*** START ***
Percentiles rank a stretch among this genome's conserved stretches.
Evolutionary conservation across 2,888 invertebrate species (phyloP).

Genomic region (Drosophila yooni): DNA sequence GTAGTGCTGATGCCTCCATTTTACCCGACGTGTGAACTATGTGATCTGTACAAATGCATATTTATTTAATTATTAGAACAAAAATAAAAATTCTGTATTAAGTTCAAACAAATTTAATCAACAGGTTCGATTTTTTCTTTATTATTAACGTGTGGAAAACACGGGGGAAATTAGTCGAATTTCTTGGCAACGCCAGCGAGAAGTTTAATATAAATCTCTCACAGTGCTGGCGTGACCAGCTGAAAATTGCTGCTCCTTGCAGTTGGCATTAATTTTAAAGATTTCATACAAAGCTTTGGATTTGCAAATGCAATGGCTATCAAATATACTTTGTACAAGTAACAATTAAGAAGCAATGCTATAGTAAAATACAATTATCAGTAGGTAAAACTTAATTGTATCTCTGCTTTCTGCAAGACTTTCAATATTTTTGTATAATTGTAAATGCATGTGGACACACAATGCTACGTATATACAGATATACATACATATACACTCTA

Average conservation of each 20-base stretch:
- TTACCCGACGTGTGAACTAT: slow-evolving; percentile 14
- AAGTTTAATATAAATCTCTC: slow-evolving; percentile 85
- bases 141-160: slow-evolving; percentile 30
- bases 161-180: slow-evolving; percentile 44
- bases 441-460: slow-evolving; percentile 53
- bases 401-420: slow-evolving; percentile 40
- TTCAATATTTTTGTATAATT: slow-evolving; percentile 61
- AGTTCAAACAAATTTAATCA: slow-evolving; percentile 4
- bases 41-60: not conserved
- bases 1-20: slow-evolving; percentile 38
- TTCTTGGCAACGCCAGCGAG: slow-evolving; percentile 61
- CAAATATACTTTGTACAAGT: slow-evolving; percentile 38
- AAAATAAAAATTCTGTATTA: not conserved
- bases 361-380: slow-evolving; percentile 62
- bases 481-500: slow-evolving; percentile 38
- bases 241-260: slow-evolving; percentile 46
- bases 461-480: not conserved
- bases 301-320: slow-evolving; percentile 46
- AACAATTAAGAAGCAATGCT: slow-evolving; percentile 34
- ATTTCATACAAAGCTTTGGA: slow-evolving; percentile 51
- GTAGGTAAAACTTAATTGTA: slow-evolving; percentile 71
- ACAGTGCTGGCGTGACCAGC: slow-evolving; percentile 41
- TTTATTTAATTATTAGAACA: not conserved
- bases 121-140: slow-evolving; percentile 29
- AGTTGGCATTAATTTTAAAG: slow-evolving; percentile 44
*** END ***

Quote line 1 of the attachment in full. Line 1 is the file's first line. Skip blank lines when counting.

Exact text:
Percentiles rank a stretch among this genome's conserved stretches.